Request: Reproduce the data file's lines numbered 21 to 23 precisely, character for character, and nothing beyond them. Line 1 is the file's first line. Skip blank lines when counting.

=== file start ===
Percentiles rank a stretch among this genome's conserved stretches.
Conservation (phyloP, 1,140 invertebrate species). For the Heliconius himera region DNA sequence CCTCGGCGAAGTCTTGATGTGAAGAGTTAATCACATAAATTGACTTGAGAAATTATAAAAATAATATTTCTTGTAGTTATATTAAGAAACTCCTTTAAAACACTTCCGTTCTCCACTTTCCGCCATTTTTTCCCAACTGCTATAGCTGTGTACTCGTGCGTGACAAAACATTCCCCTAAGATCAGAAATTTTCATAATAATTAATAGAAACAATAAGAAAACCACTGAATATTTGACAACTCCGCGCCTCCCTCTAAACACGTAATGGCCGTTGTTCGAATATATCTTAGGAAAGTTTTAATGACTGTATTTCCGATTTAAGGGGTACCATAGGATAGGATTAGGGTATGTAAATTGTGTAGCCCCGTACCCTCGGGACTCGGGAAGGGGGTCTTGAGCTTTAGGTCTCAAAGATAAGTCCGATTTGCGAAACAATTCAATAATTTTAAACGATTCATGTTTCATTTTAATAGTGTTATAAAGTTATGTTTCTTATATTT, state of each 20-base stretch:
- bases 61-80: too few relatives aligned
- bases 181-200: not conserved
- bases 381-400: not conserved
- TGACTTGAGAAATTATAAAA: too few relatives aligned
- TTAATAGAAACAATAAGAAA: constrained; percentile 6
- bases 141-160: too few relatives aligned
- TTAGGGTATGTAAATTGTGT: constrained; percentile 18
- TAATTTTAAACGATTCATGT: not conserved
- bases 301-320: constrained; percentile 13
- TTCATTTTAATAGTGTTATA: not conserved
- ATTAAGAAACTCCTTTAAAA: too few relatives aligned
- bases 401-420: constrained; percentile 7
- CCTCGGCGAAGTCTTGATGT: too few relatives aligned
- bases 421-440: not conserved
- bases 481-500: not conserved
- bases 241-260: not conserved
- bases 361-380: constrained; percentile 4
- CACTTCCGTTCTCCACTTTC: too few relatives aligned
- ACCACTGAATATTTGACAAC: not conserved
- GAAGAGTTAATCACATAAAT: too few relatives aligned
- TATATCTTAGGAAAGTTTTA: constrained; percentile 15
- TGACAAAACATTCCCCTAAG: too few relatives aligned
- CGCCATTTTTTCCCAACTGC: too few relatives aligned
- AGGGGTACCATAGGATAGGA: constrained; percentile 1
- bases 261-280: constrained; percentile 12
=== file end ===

- ACCACTGAATATTTGACAAC: not conserved
- GAAGAGTTAATCACATAAAT: too few relatives aligned
- TATATCTTAGGAAAGTTTTA: constrained; percentile 15